By Cynthia Lessard
“I think we should make a guest list,” my mother said. We were sitting in our customary seats next to each other, she on the faded sofa and I on the matching loveseat, separated by a coffee table where we usually place our drinks. “You girls will be there obviously. Colleen, Shar, Peggy. I don’t know about Phil. My brother Terry definitely not…”
“A guest list?” I asked. “Should I hire a bouncer too?” We laughed, both fans of black humour. The event we were planning was her funeral.
My mother (my best friend) was diagnosed with stage two breast cancer when I was thirteen; she was forty-six. Her prognosis was good — the doctors anticipated a full recovery subsequent to her having a lumpectomy, chemotherapy, and radiation. She went into remission and joined RowBust, a dragon boat team for breast cancer survivors. For all my adolescent self knew, life was back to normal. Cancer became nothing but an unpleasant memory for me — a thief who stole a year from our family and lurked outside our house threatening to steal more time.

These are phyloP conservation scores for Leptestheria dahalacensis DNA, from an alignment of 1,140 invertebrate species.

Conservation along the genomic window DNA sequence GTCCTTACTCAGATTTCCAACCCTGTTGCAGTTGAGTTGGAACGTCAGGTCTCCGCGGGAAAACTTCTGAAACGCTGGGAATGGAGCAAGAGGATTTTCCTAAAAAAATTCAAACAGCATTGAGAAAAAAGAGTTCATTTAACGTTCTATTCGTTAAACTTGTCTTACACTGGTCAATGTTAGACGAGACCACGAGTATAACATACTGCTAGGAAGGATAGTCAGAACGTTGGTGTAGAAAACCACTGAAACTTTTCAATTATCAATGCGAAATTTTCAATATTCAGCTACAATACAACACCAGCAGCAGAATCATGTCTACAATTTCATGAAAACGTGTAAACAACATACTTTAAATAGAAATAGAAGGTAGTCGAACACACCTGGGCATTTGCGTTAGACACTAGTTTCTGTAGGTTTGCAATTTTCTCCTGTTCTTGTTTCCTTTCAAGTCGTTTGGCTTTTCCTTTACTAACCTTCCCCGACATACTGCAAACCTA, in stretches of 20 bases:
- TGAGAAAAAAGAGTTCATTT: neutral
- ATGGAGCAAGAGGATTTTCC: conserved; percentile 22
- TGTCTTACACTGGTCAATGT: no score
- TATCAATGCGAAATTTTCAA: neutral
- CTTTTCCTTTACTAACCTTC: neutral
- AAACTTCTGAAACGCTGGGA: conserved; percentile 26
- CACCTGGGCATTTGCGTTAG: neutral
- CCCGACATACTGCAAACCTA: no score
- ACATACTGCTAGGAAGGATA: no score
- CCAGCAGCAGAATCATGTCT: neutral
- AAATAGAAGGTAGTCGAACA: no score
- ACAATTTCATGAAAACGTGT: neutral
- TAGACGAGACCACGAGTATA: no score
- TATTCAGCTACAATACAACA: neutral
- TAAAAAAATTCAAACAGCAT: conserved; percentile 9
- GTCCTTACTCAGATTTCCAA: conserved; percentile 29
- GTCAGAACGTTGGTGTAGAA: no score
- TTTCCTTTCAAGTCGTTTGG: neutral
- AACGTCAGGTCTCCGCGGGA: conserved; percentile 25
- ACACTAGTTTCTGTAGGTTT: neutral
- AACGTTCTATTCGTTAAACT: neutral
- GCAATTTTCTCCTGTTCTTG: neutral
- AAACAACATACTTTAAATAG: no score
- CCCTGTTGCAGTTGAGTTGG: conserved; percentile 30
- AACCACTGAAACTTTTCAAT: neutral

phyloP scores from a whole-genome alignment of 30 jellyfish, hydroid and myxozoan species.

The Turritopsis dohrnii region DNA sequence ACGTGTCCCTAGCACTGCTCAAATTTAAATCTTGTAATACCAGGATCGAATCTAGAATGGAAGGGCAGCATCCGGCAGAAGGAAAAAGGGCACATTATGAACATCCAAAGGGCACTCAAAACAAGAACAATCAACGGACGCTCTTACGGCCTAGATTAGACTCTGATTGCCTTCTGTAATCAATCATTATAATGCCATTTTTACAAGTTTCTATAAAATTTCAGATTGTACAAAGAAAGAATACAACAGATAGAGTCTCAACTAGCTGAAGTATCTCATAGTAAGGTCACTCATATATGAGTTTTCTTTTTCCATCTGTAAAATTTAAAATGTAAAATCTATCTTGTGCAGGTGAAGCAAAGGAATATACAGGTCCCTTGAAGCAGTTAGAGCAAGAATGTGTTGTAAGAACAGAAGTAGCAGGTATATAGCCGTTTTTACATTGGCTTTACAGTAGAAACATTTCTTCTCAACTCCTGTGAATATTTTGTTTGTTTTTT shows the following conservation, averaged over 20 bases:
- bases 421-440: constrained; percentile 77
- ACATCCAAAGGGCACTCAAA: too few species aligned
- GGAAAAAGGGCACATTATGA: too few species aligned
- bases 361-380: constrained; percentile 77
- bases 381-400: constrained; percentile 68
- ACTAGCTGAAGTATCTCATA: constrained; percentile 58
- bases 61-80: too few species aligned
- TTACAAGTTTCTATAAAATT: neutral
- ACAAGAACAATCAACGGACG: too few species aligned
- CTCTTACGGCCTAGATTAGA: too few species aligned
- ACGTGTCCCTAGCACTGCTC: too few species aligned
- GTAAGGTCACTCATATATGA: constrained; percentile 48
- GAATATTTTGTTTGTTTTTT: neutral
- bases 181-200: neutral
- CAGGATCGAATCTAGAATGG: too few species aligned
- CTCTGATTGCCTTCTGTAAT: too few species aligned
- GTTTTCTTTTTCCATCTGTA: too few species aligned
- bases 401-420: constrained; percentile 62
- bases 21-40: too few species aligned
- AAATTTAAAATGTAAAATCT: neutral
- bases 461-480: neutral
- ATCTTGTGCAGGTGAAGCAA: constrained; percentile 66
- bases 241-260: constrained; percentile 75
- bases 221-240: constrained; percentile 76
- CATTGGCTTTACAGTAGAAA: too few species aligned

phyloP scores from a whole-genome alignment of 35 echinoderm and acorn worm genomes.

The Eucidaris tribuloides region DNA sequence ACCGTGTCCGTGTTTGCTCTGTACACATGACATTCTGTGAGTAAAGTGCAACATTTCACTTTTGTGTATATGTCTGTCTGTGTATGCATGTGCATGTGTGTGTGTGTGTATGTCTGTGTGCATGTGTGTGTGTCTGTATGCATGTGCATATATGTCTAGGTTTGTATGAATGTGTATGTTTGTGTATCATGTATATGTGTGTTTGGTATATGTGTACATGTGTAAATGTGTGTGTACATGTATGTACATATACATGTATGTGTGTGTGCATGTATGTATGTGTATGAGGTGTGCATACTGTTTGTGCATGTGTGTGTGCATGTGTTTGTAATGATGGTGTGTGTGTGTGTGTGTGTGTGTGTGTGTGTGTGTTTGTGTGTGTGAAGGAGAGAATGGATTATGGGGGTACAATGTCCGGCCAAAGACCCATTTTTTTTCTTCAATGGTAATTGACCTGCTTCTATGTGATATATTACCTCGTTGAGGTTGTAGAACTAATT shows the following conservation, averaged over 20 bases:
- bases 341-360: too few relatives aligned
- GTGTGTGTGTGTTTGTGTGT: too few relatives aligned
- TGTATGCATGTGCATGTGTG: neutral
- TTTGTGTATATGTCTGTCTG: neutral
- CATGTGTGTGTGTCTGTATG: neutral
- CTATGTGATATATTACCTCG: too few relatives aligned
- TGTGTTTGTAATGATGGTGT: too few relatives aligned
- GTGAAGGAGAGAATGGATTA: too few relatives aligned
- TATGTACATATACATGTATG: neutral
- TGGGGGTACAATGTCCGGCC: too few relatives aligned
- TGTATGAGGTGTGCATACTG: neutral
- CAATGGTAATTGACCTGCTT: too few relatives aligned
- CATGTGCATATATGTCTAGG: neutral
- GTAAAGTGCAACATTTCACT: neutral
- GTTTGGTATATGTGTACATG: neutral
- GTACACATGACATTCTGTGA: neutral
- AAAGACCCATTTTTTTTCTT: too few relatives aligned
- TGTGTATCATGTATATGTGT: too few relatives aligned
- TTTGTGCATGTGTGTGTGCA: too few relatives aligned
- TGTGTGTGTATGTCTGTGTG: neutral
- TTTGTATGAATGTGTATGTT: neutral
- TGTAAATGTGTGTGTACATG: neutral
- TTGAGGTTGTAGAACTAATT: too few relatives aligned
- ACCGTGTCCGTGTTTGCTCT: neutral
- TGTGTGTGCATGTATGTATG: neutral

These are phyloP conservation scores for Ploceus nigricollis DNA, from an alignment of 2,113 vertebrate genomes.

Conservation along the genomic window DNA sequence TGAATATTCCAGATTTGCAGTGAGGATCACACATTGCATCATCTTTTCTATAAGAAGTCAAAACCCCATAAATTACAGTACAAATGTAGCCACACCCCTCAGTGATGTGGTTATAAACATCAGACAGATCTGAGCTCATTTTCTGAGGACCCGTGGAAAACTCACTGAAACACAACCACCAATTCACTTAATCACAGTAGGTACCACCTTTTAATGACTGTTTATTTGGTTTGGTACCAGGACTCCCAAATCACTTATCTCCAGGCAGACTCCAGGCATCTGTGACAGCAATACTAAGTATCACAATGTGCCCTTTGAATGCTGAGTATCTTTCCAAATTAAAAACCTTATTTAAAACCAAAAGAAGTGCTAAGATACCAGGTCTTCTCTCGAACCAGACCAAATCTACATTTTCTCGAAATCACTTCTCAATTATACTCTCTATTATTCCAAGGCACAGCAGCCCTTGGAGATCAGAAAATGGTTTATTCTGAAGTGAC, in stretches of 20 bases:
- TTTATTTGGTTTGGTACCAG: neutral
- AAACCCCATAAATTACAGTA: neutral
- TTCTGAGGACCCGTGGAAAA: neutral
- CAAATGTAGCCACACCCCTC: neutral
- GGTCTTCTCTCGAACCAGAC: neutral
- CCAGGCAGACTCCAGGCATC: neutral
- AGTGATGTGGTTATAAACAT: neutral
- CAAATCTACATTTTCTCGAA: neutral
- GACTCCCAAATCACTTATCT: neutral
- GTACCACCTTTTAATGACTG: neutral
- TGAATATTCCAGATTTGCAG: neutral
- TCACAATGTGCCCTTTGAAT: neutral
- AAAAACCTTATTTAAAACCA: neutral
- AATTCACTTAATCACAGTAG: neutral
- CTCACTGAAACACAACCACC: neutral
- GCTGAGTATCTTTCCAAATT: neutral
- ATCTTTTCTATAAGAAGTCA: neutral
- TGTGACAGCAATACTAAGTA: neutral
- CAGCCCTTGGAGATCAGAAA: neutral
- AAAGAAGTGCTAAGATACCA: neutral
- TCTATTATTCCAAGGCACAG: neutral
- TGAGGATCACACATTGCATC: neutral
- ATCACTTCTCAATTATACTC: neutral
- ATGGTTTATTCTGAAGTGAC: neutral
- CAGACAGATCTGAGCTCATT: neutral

But it recurred. The cancer reappeared in her left breast and pre-cancerous cells were detected in the right. She gave up her breasts, those all-important curves that mark the transition from childhood to womanhood, in order to save her life.
Then it spread — to her bones and her ovaries, to her brain. For the next ten years, cancer turned my mother’s body into her enemy; her skin was a prison from which she could not escape. Every pain, no matter how slight, caused her mental anguish. In all that time, I never asked my mother about death. I had seen her through the most complicated experimental surgeries; she had suffered through so many injections that her veins collapsed and she needed a special nursing team to administer her chemo. The way I figured it, my mother was a warrior and she would not die until she was good and ready. So I did not ask, but I think she knew that when she chose death, I would be the one left to deal with the aftermath.
At first, like many people, she assumed she would have a traditional church funeral followed by a wake. As her disease progressed, however, our conversations about death, funerals, and even heaven changed. She began to question the ritual and its cost. She adopted the attitude that funerals were fine for some, especially those who died suddenly and unexpectedly, leaving friends and loved ones shocked and grief-stricken. “I’ve been dying for close to ten years,” my mother said one day. “If my friends want to say goodbye, they can do it while I still have the chance to say ‘see you soon!'”